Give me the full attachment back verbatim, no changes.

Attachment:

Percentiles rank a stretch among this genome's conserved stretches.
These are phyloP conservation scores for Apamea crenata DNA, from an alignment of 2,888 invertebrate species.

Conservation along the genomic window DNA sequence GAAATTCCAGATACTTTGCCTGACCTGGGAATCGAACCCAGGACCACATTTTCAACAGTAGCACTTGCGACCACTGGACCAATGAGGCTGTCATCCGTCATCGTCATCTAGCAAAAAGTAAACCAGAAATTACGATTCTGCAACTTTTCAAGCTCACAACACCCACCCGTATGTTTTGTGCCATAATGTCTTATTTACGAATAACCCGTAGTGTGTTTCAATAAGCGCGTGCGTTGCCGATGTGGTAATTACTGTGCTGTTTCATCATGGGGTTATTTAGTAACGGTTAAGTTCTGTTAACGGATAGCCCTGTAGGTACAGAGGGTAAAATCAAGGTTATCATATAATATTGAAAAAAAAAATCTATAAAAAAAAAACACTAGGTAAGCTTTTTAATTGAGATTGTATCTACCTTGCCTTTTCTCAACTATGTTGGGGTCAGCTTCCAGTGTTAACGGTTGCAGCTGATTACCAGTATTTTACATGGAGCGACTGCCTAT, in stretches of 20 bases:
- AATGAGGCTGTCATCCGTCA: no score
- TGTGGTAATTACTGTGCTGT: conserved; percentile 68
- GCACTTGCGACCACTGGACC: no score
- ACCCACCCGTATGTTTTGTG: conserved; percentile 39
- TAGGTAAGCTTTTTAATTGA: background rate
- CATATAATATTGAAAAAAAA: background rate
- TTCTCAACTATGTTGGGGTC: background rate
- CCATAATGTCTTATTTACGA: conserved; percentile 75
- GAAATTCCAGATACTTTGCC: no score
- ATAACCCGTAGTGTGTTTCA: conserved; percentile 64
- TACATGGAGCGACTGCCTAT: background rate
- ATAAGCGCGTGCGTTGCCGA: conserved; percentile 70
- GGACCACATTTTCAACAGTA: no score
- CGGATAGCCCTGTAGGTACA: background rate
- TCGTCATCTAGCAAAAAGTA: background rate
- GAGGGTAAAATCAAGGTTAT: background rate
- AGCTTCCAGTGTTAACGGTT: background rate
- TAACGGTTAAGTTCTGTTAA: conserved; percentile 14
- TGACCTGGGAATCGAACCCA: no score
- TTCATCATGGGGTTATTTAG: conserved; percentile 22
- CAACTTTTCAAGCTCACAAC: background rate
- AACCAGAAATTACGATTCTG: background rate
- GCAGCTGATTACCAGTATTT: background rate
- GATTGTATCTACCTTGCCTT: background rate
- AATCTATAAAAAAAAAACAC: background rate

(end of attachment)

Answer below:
Percentiles rank a stretch among this genome's conserved stretches.
These are phyloP conservation scores for Apamea crenata DNA, from an alignment of 2,888 invertebrate species.

Conservation along the genomic window DNA sequence GAAATTCCAGATACTTTGCCTGACCTGGGAATCGAACCCAGGACCACATTTTCAACAGTAGCACTTGCGACCACTGGACCAATGAGGCTGTCATCCGTCATCGTCATCTAGCAAAAAGTAAACCAGAAATTACGATTCTGCAACTTTTCAAGCTCACAACACCCACCCGTATGTTTTGTGCCATAATGTCTTATTTACGAATAACCCGTAGTGTGTTTCAATAAGCGCGTGCGTTGCCGATGTGGTAATTACTGTGCTGTTTCATCATGGGGTTATTTAGTAACGGTTAAGTTCTGTTAACGGATAGCCCTGTAGGTACAGAGGGTAAAATCAAGGTTATCATATAATATTGAAAAAAAAAATCTATAAAAAAAAAACACTAGGTAAGCTTTTTAATTGAGATTGTATCTACCTTGCCTTTTCTCAACTATGTTGGGGTCAGCTTCCAGTGTTAACGGTTGCAGCTGATTACCAGTATTTTACATGGAGCGACTGCCTAT, in stretches of 20 bases:
- AATGAGGCTGTCATCCGTCA: no score
- TGTGGTAATTACTGTGCTGT: conserved; percentile 68
- GCACTTGCGACCACTGGACC: no score
- ACCCACCCGTATGTTTTGTG: conserved; percentile 39
- TAGGTAAGCTTTTTAATTGA: background rate
- CATATAATATTGAAAAAAAA: background rate
- TTCTCAACTATGTTGGGGTC: background rate
- CCATAATGTCTTATTTACGA: conserved; percentile 75
- GAAATTCCAGATACTTTGCC: no score
- ATAACCCGTAGTGTGTTTCA: conserved; percentile 64
- TACATGGAGCGACTGCCTAT: background rate
- ATAAGCGCGTGCGTTGCCGA: conserved; percentile 70
- GGACCACATTTTCAACAGTA: no score
- CGGATAGCCCTGTAGGTACA: background rate
- TCGTCATCTAGCAAAAAGTA: background rate
- GAGGGTAAAATCAAGGTTAT: background rate
- AGCTTCCAGTGTTAACGGTT: background rate
- TAACGGTTAAGTTCTGTTAA: conserved; percentile 14
- TGACCTGGGAATCGAACCCA: no score
- TTCATCATGGGGTTATTTAG: conserved; percentile 22
- CAACTTTTCAAGCTCACAAC: background rate
- AACCAGAAATTACGATTCTG: background rate
- GCAGCTGATTACCAGTATTT: background rate
- GATTGTATCTACCTTGCCTT: background rate
- AATCTATAAAAAAAAAACAC: background rate